Audi is show casing its piloted driving tehcnology by driving some 900 kilometers from their Electronics Research Lab in Stanford, San Francisco to the 2015 International CES Show, One of the worlds largest electronic trade shows. The Audi A7 is not completely driverless as it is taking some journalists on the trip to the CES show.
The A7 piloted driving concept utilizes the latest technologically advanced systems developed by Audi. The concept relieves the driver of driving duties from 0 to 70 mph, or just over 110 km/h. The car, that has been affectionately been named „Jack“ by the development team, can initiate lane changes and passing maneuvers. In addition, the A7 piloted driving concept accelerates and brakes independently. Before initiating a lane change to the left or the right, the vehicle adapts its speed to surrounding vehicles. If the speed and distance calculation is deemed safe, the vehicle initiates the lane change with precision and in a timely manner.
The piloted concept vehicle utilizes a combination of various sensors, many of which are close to production ready. The long range radar sensors of the adaptive cruise control (ACC) and the Audi side assist (ASA) keep watch of the front and rear of the vehicle. Two mid-range radar sensors at the front and rear respectively are aimed to the right and left to complete the 360 degree view. Laser scanners are mounted within the Singleframe grille and the rear bumper skirt. The scanners deliver redundant information to provide detailed recognition of static and dynamic objets during piloted driving. The technologies are production ready including their vehicle integration and cost structure for vehicle production in the near future. A new hi-resolution 3D video camera, already integrated into the next generation systems found in the new Q7, takes a wide-angle view out in front of the vehicle. Four small front and rear mounted cameras view closer surroundings. Navigation data is used for basic vehicle orientation.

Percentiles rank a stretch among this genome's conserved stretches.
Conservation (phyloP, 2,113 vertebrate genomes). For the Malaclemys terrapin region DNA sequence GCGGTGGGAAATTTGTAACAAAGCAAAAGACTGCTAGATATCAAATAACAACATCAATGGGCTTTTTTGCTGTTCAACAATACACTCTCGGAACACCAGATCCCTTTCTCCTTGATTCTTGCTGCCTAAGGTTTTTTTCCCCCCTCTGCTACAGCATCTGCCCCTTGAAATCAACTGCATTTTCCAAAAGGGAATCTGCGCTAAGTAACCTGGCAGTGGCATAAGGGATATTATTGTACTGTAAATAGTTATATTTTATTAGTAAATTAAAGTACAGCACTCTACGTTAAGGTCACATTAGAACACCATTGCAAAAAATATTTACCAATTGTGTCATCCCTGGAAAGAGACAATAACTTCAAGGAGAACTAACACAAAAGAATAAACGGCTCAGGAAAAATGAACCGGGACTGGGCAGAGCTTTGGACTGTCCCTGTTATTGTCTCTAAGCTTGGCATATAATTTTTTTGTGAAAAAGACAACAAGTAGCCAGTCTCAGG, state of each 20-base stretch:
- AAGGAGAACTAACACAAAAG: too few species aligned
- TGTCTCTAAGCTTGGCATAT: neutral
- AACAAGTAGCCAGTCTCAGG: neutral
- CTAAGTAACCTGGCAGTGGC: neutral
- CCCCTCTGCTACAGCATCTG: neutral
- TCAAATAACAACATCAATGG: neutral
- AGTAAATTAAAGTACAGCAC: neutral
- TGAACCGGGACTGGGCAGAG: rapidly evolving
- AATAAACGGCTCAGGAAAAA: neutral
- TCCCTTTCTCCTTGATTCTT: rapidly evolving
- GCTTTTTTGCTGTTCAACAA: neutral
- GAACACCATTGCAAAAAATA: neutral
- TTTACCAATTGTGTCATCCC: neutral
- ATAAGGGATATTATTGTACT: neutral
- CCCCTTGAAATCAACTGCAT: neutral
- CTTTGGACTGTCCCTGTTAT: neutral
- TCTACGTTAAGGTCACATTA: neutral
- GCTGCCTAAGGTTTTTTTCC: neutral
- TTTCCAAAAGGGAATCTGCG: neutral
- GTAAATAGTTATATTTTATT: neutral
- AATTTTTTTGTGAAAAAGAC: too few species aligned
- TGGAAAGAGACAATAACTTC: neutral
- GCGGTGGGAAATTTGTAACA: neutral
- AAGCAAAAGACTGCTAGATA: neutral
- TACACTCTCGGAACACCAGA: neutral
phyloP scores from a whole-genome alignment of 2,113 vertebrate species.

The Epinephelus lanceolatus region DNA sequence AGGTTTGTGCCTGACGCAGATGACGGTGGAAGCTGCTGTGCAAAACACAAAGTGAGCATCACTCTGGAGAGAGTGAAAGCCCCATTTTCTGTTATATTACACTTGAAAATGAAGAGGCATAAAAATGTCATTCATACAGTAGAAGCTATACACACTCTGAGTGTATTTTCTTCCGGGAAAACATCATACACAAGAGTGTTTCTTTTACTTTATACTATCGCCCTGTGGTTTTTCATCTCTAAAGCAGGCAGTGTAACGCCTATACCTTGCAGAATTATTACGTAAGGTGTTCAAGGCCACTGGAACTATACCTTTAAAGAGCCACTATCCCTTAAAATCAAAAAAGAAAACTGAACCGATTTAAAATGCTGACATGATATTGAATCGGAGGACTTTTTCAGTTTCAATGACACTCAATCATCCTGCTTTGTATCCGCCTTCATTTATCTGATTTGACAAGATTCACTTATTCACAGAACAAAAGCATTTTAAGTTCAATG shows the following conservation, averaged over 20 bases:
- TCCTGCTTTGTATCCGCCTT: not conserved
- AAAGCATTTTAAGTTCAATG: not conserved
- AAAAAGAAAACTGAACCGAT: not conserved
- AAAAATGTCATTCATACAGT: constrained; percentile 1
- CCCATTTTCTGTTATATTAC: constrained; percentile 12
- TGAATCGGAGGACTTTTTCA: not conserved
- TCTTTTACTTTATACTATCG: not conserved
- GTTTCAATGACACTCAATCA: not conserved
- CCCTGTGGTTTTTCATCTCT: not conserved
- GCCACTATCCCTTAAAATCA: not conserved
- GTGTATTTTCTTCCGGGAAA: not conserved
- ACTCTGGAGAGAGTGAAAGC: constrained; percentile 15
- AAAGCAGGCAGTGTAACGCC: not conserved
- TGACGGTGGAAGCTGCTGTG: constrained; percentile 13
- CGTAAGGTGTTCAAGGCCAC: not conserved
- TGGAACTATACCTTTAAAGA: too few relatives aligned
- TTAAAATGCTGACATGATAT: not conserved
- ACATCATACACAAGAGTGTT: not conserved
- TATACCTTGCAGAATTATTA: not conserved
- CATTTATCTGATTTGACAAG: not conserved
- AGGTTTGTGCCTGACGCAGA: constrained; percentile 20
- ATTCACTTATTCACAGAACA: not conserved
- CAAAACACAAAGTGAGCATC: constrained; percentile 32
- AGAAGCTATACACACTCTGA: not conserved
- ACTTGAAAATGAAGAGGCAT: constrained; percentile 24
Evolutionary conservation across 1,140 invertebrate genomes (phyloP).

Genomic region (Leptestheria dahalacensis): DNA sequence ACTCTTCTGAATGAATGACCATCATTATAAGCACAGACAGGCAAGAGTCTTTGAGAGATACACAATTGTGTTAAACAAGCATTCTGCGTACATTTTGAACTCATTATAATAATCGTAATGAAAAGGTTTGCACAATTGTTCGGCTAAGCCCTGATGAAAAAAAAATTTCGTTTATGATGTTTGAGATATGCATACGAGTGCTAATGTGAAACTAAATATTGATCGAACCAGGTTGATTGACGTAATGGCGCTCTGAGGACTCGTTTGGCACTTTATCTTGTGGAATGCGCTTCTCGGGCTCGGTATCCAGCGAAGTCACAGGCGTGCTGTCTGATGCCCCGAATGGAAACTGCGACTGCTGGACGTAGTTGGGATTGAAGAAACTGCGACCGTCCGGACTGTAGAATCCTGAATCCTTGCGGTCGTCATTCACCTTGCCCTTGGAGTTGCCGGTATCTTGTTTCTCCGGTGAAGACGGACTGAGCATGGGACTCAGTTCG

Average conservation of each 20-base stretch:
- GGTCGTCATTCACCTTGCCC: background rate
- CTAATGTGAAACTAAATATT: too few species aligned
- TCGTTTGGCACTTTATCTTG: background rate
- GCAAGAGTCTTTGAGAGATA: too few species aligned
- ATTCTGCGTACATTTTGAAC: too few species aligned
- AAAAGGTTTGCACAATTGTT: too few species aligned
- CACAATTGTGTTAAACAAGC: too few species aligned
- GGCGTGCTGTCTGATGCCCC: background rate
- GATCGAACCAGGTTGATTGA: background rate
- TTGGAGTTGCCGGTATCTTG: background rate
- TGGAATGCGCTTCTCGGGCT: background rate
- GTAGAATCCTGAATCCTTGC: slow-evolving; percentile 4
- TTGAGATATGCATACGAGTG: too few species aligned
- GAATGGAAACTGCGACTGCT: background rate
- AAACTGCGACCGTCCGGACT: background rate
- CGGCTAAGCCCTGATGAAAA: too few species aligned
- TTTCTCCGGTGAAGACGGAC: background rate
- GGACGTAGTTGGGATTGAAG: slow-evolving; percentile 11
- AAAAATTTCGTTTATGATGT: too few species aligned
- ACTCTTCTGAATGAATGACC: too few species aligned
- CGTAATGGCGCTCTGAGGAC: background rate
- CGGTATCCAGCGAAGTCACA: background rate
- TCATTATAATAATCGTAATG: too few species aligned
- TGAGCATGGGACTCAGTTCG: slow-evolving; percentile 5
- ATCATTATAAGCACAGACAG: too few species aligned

Before the piloted driving system reaches its limitations, in city environments for example, the driver is requested to take control of the vehicle to ensure proper safety. Multiple warning signales work in unison: colored LEDs at the base of the windshield, signals in the driver information display, a Central Status Indicator (CSI), as well as a acoustic warning indicator requires the driver to retake control. Should the driver ignore the signals, the system activates the hazard lights and brings the car to a full stop while minimizing any risk. In most instances the vehicle is stopped on the right emergency lane.